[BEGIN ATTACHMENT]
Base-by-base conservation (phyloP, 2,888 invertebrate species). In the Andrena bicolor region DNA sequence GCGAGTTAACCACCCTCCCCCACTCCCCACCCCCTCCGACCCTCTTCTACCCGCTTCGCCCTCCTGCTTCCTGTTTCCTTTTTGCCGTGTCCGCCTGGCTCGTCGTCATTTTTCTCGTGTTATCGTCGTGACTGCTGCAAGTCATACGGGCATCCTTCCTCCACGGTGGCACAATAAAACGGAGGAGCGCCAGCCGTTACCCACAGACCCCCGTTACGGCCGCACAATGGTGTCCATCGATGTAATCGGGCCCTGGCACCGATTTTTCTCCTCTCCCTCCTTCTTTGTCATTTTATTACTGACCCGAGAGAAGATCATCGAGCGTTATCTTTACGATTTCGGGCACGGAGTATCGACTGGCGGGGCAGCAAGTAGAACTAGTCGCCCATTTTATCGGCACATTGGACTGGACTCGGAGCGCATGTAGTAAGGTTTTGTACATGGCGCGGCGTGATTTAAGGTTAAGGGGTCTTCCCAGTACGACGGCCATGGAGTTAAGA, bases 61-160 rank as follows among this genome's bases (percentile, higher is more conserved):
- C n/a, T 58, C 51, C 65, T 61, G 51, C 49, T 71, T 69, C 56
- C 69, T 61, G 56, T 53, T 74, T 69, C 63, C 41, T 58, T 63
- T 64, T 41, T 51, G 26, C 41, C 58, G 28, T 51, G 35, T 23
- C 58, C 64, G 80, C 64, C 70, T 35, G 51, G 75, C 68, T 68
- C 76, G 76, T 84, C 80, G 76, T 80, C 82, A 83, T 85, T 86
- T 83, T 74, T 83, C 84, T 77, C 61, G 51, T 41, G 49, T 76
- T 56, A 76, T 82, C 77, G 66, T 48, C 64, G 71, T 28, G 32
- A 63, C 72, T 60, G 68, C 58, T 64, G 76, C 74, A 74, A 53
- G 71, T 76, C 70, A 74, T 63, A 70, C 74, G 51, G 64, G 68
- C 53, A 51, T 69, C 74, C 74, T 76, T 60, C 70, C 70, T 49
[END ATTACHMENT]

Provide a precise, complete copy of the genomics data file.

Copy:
Base-by-base conservation (phyloP, 2,888 invertebrate species). In the Andrena bicolor region DNA sequence GCGAGTTAACCACCCTCCCCCACTCCCCACCCCCTCCGACCCTCTTCTACCCGCTTCGCCCTCCTGCTTCCTGTTTCCTTTTTGCCGTGTCCGCCTGGCTCGTCGTCATTTTTCTCGTGTTATCGTCGTGACTGCTGCAAGTCATACGGGCATCCTTCCTCCACGGTGGCACAATAAAACGGAGGAGCGCCAGCCGTTACCCACAGACCCCCGTTACGGCCGCACAATGGTGTCCATCGATGTAATCGGGCCCTGGCACCGATTTTTCTCCTCTCCCTCCTTCTTTGTCATTTTATTACTGACCCGAGAGAAGATCATCGAGCGTTATCTTTACGATTTCGGGCACGGAGTATCGACTGGCGGGGCAGCAAGTAGAACTAGTCGCCCATTTTATCGGCACATTGGACTGGACTCGGAGCGCATGTAGTAAGGTTTTGTACATGGCGCGGCGTGATTTAAGGTTAAGGGGTCTTCCCAGTACGACGGCCATGGAGTTAAGA, bases 61-160 rank as follows among this genome's bases (percentile, higher is more conserved):
- C n/a, T 58, C 51, C 65, T 61, G 51, C 49, T 71, T 69, C 56
- C 69, T 61, G 56, T 53, T 74, T 69, C 63, C 41, T 58, T 63
- T 64, T 41, T 51, G 26, C 41, C 58, G 28, T 51, G 35, T 23
- C 58, C 64, G 80, C 64, C 70, T 35, G 51, G 75, C 68, T 68
- C 76, G 76, T 84, C 80, G 76, T 80, C 82, A 83, T 85, T 86
- T 83, T 74, T 83, C 84, T 77, C 61, G 51, T 41, G 49, T 76
- T 56, A 76, T 82, C 77, G 66, T 48, C 64, G 71, T 28, G 32
- A 63, C 72, T 60, G 68, C 58, T 64, G 76, C 74, A 74, A 53
- G 71, T 76, C 70, A 74, T 63, A 70, C 74, G 51, G 64, G 68
- C 53, A 51, T 69, C 74, C 74, T 76, T 60, C 70, C 70, T 49